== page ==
There was an article in Forbes last month about the glut of empty museums in China. While many museums in the United States have larger collections than they can possibly display, storing the majority in basement vaults, museums in China have the opposite problem in that there is more museum space than objects to display.
Part of the problem, according to Forbes is rooted in the way commercial property development is handled,
According to Johnson, what has fueled China’s museum building boom has been a strategy where a local government will grant a developer a prime parcel of commercial construction land on the contingency that they also build and operate a museum (or an opera house, library, etc). In this way, a city can obtain their iconic public buildings while having someone else pick up the tab.
…After receiving accolades for building a world-class landmark, the developers often find themselves in more unfamiliar territory: actually running a museum.
“That isn’t to say that they can’t hire someone to be the curator to develop content, but at the end they don’t really care,” Johnson proclaimed. “They’re building it because they want to build the tower on the site adjacent to it to make their money.”
It light of this, it was somewhat ironic that on my recent trip to China, I found myself touring an extensive display depicting the Ancient Tea-Horse Road and elements of the Naxi ethnic minority in the basement of a family owned hotel in Lijiang. The owner and her father had created a 120 meter long diorama showing each stage of the journey in the tea-horse trade. (Though they currently only have room to display 80 meters.)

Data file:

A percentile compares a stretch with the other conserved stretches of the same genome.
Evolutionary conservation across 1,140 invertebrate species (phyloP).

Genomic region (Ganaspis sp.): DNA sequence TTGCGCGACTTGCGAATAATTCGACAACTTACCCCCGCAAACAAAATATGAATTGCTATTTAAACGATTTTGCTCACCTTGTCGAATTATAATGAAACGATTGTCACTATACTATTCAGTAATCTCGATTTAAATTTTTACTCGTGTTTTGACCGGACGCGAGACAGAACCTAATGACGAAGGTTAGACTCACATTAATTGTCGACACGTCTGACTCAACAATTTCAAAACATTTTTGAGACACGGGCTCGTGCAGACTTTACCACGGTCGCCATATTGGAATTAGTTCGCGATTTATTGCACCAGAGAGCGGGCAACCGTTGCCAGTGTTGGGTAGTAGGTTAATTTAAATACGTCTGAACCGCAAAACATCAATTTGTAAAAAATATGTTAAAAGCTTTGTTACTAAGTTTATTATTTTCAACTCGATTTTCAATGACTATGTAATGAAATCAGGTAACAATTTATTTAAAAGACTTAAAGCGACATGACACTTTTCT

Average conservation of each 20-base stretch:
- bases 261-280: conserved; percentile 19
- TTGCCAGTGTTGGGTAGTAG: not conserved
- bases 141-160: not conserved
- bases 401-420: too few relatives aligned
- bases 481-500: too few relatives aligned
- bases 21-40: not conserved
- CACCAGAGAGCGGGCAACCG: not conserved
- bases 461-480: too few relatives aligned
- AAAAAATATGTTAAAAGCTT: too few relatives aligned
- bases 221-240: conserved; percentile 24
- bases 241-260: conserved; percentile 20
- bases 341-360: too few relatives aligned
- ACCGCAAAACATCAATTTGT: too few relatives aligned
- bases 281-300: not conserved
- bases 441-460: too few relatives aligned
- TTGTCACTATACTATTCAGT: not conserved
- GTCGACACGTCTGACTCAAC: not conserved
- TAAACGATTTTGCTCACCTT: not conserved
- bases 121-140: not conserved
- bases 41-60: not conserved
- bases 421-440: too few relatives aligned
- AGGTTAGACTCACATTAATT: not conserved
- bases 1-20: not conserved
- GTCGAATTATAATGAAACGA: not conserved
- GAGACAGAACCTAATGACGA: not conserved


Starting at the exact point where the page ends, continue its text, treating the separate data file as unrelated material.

The floor of the basement are reverse frosted plexiglass with pictographs of the Dongba script once used by the Naxi along with the corresponding Chinese hanzi and English translation. The owner described how she, her husband and a friend created each panel.
The owner and her father spent a great deal of time and money both personally and hiring scholars and artists to assist in creating the diorama and floor displays. Clearly a labor of love and a testament to their pride in regional history and Naxi culture. But it is only accessible to guests of the hotel who are personally accompanied by the owner.
My sister and I just happened to choose the hotel from those that were available and then noticed the reviews mentioned that there was an amazing display in the basement.
I didn’t really press the owner to learn why her family continues to invest so much effort in a project so few people will ever see. Judging from the superior service and hospitality ethic she exhibited during our stay, it may just be rooted in the idea that pursuit of excellence brings it own rewards independent of external recognition.
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